The Difference Between Jail and Prison, and the Problem it Creates

Written by:
Courtney Barger (Law Student)

Jail and Prison are often used interchangeably, but they serve different purposes. The key difference: jails are intended for short sentences and temporary confinement while prisons are for felony sentencing longer than a year.

What are Jails?

Jails are generally operated by county governments under the county sheriff’s jurisdiction. They serve smaller populations than prisons and are designed for shorter stays. Arizona has a multitude of jails, at least one in each county. There are also smaller holding facilities that are still considered jails, operated by municipal governments. These facilities are used to hold people for a few hours or days before they are transferred to a larger jail.

At any given time, jails are home to two distinct populations. The first group consists of people who have been convicted of relatively minor crimes such as misdemeanors or violating their probation. The second group is innocent people. A large portion of the people held in jails are in the pre-trial stage and have either been denied bail or been unable to pay. Depending on the severity of their charge, these people may have no previous convictions.

Since the 1980’s the proportion of the jail population made up of pre-trial detainees has increased. The proportion used to be around 50% but has increased to about 75%. You can learn more about these statistics here.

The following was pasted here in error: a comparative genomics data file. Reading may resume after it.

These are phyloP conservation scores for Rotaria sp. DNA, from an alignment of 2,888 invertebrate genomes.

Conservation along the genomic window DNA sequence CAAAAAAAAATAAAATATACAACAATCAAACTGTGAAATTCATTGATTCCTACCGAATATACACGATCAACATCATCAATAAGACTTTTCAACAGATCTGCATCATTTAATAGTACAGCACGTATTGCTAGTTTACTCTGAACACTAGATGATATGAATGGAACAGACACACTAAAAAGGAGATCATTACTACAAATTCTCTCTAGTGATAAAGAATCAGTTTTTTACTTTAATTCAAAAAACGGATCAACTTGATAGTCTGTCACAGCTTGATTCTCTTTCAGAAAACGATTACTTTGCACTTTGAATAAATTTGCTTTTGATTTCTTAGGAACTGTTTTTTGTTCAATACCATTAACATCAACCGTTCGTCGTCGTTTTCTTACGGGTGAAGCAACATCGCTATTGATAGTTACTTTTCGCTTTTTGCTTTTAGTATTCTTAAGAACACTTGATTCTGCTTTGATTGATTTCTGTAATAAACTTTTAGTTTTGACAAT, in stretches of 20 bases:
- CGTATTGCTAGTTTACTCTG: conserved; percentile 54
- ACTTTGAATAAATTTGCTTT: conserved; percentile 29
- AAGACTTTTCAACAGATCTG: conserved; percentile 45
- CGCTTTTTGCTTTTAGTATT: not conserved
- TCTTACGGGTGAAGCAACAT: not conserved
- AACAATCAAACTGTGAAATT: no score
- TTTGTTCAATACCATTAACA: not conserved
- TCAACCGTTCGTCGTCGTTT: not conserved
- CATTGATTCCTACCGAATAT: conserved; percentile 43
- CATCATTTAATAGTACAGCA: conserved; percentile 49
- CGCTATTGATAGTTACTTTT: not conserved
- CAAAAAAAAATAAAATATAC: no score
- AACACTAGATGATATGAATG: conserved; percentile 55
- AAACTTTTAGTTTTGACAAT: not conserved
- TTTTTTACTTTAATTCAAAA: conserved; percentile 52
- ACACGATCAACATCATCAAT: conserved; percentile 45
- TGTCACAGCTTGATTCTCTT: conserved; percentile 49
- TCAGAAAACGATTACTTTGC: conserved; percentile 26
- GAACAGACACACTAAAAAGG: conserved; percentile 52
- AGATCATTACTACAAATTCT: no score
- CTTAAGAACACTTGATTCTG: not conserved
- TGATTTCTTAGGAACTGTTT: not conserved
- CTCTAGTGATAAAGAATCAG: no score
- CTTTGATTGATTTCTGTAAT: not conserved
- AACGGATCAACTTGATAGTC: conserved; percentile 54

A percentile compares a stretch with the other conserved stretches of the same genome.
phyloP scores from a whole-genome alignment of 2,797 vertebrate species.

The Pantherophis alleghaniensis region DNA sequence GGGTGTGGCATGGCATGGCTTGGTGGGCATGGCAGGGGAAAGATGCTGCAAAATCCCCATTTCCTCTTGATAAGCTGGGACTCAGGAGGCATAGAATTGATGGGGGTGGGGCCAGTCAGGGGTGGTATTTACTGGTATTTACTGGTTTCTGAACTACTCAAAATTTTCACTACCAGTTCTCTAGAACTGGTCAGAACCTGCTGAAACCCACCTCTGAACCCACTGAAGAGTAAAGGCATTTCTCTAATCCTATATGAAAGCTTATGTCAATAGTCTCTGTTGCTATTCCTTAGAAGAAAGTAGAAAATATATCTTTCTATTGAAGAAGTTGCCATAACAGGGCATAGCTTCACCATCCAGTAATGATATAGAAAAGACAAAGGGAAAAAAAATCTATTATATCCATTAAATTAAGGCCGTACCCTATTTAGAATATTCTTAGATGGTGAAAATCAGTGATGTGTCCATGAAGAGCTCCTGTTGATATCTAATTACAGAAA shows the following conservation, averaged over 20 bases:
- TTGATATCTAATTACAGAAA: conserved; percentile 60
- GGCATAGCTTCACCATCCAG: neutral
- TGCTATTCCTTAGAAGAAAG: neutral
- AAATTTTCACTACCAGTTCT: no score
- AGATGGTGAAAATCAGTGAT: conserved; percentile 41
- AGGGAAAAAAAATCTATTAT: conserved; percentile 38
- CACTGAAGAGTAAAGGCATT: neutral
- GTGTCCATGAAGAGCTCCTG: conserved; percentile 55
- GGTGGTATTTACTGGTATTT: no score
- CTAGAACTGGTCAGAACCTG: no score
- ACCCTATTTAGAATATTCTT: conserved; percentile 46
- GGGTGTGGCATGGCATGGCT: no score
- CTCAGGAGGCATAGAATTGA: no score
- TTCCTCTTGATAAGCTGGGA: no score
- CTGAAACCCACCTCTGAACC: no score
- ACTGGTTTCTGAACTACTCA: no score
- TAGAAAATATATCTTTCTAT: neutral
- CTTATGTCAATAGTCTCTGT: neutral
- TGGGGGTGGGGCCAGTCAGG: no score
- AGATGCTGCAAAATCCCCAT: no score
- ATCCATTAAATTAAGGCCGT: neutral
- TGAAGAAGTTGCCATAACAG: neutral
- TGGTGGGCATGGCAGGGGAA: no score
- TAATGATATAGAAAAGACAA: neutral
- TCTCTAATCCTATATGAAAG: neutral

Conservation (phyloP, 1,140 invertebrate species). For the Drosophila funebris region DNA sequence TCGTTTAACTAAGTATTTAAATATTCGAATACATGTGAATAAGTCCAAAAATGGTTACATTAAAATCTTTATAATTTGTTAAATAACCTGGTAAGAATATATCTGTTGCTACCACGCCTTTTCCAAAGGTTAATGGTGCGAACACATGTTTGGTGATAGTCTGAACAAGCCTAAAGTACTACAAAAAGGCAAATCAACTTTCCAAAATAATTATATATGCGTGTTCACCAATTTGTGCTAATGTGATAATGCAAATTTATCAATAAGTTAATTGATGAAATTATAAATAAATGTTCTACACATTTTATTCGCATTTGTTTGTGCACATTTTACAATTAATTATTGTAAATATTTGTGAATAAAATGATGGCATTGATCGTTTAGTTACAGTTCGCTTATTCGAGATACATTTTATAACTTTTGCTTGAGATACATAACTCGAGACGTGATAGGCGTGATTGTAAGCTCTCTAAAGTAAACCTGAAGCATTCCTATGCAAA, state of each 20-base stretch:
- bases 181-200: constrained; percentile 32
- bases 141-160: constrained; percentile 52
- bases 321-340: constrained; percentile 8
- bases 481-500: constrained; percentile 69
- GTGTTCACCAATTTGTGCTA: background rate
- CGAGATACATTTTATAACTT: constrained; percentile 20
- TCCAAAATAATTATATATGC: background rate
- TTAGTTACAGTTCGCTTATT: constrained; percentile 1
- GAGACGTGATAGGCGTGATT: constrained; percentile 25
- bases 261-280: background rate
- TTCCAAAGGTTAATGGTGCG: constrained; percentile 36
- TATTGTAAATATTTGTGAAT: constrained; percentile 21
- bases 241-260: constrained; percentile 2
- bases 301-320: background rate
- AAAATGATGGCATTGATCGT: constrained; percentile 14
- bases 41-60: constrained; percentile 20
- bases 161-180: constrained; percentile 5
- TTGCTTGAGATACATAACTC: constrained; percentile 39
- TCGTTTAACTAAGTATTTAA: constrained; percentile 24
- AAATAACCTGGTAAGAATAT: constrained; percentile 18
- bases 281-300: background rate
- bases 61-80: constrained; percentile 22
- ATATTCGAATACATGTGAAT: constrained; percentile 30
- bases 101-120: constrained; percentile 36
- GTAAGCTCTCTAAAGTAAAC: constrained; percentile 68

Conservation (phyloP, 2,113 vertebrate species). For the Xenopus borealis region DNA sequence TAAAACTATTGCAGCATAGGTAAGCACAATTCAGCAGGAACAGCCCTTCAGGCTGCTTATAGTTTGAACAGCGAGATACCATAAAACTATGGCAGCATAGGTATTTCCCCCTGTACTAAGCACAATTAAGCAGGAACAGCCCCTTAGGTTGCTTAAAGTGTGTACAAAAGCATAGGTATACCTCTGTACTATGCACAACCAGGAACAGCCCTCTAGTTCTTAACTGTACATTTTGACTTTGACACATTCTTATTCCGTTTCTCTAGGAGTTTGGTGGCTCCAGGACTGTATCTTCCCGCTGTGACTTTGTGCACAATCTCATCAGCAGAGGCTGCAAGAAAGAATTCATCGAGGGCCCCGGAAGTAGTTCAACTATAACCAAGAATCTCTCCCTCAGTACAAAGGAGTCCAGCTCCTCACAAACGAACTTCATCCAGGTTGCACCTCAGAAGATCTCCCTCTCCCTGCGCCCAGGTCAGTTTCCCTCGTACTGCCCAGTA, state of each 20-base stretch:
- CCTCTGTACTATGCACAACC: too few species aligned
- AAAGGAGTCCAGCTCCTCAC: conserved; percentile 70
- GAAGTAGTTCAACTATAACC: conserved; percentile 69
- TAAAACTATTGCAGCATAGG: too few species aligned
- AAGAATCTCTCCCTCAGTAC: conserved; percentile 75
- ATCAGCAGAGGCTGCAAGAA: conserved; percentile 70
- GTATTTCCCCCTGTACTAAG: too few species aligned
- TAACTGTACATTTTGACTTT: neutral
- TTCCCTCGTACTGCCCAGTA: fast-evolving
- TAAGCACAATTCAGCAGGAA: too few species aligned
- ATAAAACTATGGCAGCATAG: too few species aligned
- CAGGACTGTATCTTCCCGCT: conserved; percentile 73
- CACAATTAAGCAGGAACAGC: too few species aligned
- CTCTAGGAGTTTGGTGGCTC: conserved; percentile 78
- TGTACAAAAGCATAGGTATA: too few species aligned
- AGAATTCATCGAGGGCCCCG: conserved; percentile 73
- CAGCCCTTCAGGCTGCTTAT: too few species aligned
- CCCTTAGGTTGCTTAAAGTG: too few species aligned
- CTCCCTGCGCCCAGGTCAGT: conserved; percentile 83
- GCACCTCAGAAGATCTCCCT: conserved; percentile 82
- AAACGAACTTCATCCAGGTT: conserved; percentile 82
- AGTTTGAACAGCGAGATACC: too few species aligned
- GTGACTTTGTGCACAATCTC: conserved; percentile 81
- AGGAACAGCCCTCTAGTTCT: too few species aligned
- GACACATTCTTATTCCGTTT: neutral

What are Prisons?

Prisons are reserved for those convicted of felonies. It is possible to receive a jail sentence for more minor felonies, but a prison sentence is standard. Prisons tend to be much larger than jails and are operated at the state or federal level. Some prisons are privately owned. Arizona has 16 prisons, 6 are privately owned.

Prisons, while not pleasant places, offer more services to their population. They provide a variety of education including GED courses. Although it may seem counterintuitive, inmates can move more freely throughout prisons. They have jobs to complete and are allocated time in a large, outdoor yard.

The Problem with Jails:

Because they are designed for shorter stays, jails tend to have far fewer services than a standard prison. Inmates staying in jails have complained of inadequate medical care, lack of nutritional food, and inappropriate limitations on movement, like a lack of access to exercise. Inmates with a criminal history or individuals who expect to be convicted may be driven to accept a plea in order to transition from jail to prison. This motivation to leave jail as quickly as possible can mean they accept a plea that is less than favorable to the inmate.

There is another glaring problem with jails and their conditions: they detain innocent people. While it may be necessary in certain circumstances to detain someone before their conviction, the presumption of innocence means that they cannot be punished until their guilt has been proven. The poor conditions of jail serve as de facto punishment. This is one reason having an attorney present at a bond hearing can make such a significant difference. It can be the difference between being free before trial and having to remain in jail for months. If you are in need of criminal defense representation, check out our website at DoranJustice.com, and reach out to us at 602.675.4508 to schedule a free consultation with one of our criminal defense attorneys.

*This information is correct and up to date as of the day this article was written.


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